Svitzer to develop methanol-powered tugs for European ports by 2024
In the first quarter of 2024, the vessels in the European ports will be towed by the new type of tugs to be powered by green methanol. The innovative boats will be jointly developed by Svitzer, a dedicated subsidiary of Maersk, in a partnership with Robert Allan, the Canadian major naval architect company.
As the world’s leading towage operator, Svitzer intends to be on the frontline of the decarbonisation of these harbour services. To this end, the Denmark-based provider has decided to focus on developing fuel cell technology, especially green methanol, as a reliable alternative to conventional diesel fuel. “Fuel cells will be applicable as main propulsion power for tugs earlier than for larger vessels and further, the time to build a tug is significantly less than for a container vessel. We consider this project a significant step in Svitzer’s ambition to lead the decarbonisation of towage and an important contribution to the joint efforts to develop solutions with a positive impact on the environment,” said Ingrid Uppelschoten Snelderwaard, Global COO at Svitzer.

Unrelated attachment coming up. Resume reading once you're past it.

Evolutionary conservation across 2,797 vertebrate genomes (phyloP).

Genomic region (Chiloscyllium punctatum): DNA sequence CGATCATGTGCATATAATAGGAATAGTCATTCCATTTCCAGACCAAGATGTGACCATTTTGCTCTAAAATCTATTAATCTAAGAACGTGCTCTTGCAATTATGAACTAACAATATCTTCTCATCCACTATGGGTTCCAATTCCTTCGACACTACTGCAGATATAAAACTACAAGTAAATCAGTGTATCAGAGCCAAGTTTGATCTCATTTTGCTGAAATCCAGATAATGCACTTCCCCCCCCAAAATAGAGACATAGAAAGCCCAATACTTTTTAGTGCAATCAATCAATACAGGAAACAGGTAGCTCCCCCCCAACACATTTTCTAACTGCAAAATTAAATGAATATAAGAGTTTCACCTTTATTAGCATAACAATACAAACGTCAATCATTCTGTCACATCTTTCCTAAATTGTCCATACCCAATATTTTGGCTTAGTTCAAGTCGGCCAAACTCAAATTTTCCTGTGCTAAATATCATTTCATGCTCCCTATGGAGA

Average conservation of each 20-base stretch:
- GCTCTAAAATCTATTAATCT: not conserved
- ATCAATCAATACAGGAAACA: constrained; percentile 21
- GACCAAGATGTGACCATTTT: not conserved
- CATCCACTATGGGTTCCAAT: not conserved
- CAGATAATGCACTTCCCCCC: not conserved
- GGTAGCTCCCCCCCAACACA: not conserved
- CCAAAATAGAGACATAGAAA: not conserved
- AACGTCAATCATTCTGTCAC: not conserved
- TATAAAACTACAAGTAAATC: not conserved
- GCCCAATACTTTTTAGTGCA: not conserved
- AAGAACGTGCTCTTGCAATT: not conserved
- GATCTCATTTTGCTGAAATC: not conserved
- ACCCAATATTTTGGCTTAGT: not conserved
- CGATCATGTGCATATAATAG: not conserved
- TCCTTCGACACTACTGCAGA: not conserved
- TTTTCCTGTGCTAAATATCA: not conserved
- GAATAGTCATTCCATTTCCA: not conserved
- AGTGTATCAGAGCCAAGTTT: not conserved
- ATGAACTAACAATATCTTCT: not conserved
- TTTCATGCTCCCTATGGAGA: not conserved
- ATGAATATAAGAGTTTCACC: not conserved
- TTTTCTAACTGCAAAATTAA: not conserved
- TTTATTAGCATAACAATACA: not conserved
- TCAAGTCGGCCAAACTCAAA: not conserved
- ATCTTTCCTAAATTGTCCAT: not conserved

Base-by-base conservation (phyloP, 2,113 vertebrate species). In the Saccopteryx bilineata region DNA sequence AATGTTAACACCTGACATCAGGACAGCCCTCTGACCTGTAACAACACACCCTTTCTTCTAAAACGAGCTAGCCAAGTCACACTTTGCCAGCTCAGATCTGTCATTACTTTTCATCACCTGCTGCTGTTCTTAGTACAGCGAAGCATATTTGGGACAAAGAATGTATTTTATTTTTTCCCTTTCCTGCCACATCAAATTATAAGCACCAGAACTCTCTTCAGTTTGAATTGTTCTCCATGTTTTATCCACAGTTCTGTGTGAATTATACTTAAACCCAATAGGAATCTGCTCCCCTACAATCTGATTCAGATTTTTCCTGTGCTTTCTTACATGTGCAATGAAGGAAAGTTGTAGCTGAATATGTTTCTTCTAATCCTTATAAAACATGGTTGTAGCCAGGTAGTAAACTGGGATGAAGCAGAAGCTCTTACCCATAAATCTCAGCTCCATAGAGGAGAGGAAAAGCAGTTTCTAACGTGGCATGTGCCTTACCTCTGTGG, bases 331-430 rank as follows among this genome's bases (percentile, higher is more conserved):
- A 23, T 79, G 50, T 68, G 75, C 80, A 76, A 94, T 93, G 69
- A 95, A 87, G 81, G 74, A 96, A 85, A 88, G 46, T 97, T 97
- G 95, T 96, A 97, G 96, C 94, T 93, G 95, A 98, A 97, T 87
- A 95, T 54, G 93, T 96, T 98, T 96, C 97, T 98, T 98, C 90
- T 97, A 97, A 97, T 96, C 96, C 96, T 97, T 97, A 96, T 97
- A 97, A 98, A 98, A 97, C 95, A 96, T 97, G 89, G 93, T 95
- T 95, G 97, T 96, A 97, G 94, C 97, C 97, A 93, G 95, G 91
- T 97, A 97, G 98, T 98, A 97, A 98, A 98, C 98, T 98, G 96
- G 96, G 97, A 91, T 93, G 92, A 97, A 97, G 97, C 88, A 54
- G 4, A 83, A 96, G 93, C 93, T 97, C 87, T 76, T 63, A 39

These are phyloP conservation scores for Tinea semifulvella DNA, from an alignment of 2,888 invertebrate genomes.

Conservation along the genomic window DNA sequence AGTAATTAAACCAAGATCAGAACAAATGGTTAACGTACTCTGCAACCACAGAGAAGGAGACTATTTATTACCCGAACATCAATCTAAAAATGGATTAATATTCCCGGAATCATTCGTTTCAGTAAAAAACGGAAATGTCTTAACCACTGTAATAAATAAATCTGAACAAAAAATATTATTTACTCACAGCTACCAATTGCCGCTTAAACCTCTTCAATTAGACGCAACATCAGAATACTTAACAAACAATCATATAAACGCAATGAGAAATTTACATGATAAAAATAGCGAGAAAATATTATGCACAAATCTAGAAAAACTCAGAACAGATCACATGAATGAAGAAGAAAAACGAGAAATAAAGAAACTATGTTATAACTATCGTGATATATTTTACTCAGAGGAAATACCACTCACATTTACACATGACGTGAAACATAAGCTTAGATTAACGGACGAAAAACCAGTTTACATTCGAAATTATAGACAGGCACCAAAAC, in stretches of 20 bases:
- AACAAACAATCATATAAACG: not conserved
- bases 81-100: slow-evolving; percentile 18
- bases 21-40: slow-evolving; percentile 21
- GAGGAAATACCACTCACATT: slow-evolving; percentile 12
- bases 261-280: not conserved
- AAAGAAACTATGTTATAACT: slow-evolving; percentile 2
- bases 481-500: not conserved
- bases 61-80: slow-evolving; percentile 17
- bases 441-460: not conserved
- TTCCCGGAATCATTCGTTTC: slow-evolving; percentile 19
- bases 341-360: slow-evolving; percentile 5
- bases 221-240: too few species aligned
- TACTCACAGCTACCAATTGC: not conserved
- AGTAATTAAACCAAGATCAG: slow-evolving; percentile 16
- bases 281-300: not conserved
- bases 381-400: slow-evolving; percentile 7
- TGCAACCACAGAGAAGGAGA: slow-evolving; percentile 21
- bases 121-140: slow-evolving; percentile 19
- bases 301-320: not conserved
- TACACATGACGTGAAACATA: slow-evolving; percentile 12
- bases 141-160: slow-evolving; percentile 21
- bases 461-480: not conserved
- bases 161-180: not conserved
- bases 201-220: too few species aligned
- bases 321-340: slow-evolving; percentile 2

Combination of solutions
The project of a methanol-powered tug is in line with the decarbonisation strategy of Maersk, Svitzer’s parent company. After building the innovative boat, the Danish shipping line will apply knowledge and operational experience of methanol feasibility onto larger ocean-going container ships. Svitzer and Robert Allan will jointly work on designing a new tug, which will be equipped with a combination of fuel cells, batteries, storage/handling systems, electric drives and propulsion units.
“The fuel cells can be used to charge the batteries when the tug is mobilising and when the tug is berthed, minimising the need for expensive shoreside charging facilities. The combination of fuels cells and batteries will deliver a self-sustained tug with longer endurance and with less operational constraints than a pure battery-powered vessel,” Svitzer specified.